Belton, Texas

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Belton, Texas
City
Downtown Belton near Bell County Courthouse
Downtown Belton near Bell County Courthouse
Nickname(s): Beltown
Location of Belton, Texas
Location of Belton, Texas
Bell Belton.svg
Coordinates: 31°3′32″N 97°27′48″W / 31.05889°N 97.46333°W / 31.05889; -97.46333Coordinates: 31°3′32″N 97°27′48″W / 31.05889°N 97.46333°W / 31.05889; -97.46333
Country United States
State Texas
County Bell
Area
 • Total 20.0 sq mi (51.7 km2)
 • Land 18.9 sq mi (49.0 km2)
 • Water 1.0 sq mi (2.6 km2)
Elevation 509 ft (155 m)
Population (2010)
 • Total 18,216
 • Density 962/sq mi (371.6/km2)
Time zone Central (CST) (UTC-6)
 • Summer (DST) CDT (UTC-5)
ZIP code 76513
Area code(s) 254
FIPS code 48-07492[1]
GNIS feature ID 1351858[2]
Website www.beltontexas.gov
Bell County Courthouse
Workforce Solutions of Central Texas office in Belton
University of Mary Hardin-Baylor, once known as the "Female Baylor", is located in Belton.
Map of the city in 1881

Belton is a city in Bell County, Texas, United States. It is the county seat of Bell County.[3] as of the 2010 census it had a population of 18,216.[4]

Belton is part of the Killeen – Temple – Fort Hood metropolitan area.

Geography[edit]

Belton is located near the center of Bell County at 31°3′32″N 97°27′48″W / 31.05889°N 97.46333°W / 31.05889; -97.46333 (31.058904, -97.463382).[5] It is bordered to the northeast by the Leon River, across which is the city of Temple. Nolan Creek, a tributary of the Leon, runs through the center of Belton. The city limits extend south along Interstate 35 across the Lampasas River nearly to Salado.

By Interstate 35 it is 42 miles (68 km) north to Waco and 60 miles (97 km) south to Austin. U.S. Route 190 leads west from Belton 16 miles (26 km) to Killeen.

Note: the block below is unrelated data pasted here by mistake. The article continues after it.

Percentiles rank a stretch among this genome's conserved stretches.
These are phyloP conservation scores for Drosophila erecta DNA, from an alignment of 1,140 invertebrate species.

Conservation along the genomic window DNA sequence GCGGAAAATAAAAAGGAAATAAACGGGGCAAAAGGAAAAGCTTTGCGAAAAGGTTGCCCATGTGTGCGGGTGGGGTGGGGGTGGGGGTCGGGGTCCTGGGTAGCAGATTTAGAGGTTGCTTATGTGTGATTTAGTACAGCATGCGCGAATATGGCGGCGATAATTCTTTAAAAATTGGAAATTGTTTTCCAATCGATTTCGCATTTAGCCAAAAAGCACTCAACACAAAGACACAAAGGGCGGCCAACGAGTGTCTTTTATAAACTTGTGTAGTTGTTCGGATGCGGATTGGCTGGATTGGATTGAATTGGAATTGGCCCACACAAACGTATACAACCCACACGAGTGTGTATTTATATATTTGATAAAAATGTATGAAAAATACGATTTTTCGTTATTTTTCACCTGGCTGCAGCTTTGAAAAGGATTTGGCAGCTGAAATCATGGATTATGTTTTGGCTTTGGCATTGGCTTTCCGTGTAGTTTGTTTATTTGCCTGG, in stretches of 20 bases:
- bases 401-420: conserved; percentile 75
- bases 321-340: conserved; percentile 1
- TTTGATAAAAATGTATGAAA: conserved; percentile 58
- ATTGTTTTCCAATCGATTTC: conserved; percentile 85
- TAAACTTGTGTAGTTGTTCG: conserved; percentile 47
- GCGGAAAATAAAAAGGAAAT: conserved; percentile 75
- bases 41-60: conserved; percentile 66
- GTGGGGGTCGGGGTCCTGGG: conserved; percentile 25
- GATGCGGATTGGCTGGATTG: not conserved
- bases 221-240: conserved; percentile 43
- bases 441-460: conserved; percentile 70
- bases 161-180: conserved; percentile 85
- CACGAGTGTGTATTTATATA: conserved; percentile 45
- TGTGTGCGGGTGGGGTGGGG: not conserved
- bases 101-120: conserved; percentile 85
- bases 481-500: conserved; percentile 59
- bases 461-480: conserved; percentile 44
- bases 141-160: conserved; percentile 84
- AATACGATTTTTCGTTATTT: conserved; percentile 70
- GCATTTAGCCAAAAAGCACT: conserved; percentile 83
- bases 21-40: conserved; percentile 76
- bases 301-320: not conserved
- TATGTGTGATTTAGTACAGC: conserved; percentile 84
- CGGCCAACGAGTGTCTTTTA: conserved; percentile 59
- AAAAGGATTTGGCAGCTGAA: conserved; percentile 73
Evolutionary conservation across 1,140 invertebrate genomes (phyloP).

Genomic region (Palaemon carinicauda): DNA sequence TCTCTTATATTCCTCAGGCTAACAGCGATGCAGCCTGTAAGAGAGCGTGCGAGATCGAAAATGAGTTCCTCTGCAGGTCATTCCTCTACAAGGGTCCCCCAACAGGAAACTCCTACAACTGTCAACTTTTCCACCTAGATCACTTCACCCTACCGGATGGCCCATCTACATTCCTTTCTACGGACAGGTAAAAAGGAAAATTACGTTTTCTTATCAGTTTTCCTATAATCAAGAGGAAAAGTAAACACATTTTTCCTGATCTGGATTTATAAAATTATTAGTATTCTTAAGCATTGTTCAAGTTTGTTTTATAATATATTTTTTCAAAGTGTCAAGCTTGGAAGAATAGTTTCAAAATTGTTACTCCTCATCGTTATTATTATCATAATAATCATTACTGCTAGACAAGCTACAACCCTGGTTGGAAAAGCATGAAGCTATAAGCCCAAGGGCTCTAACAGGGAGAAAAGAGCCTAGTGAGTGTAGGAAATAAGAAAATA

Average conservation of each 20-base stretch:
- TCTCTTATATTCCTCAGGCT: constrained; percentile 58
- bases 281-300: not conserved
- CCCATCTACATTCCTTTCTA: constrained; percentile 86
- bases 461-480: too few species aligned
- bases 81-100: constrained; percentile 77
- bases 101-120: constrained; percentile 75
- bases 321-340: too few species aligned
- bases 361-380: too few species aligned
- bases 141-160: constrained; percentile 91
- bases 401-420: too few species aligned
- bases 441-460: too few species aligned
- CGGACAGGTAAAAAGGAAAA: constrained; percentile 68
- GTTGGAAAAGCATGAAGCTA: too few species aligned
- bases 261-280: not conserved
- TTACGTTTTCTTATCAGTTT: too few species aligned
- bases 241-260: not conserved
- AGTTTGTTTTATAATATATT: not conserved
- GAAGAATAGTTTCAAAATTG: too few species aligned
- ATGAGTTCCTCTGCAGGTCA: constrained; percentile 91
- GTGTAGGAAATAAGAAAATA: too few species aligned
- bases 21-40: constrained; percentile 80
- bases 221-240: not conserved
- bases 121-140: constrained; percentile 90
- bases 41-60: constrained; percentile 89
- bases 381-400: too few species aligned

According to the United States Census Bureau, the city has a total area of 20.0 square miles (51.7 km2), of which 18.9 square miles (49.0 km2) is land and 1.0 square mile (2.6 km2), or 5.08%, is water.[4]

History[edit]

Belton was platted in 1850 with the name of Nolandville. It was given its current name in 1851, named after Texas' governor, Peter Hansborough Bell. As the county seat of the like-named Bell County, the town seemed destined for growth. The 1880s marked the town's brightest age, with the building of the courthouse, Baylor Female College buildings, and a "railroad war" in which, by 1881, Belton was bypassed by the railroad which built Temple as the local junction and depot town. In 1913 the city experienced a major flood,[6] leading to the naming of Yettie Polk Park, from one of those who died. The town began to thrive again following the creation of Fort Hood in 1942.

Demographics[edit]

As of the census[1] of 2010, there were 18,216 people and 5,380 households within the city, a 24.6% population growth from the 2000 census. The population density was 926.3 people per square mile. The racial makeup of the city was 74.50% White, 8.10% African American, 0.90% Native American, 1.60% Asian, 0.20% Pacific Islander, 14.70% from other races, and 3% from two or more races. Hispanic or Latino of any race were 29.10% of the population.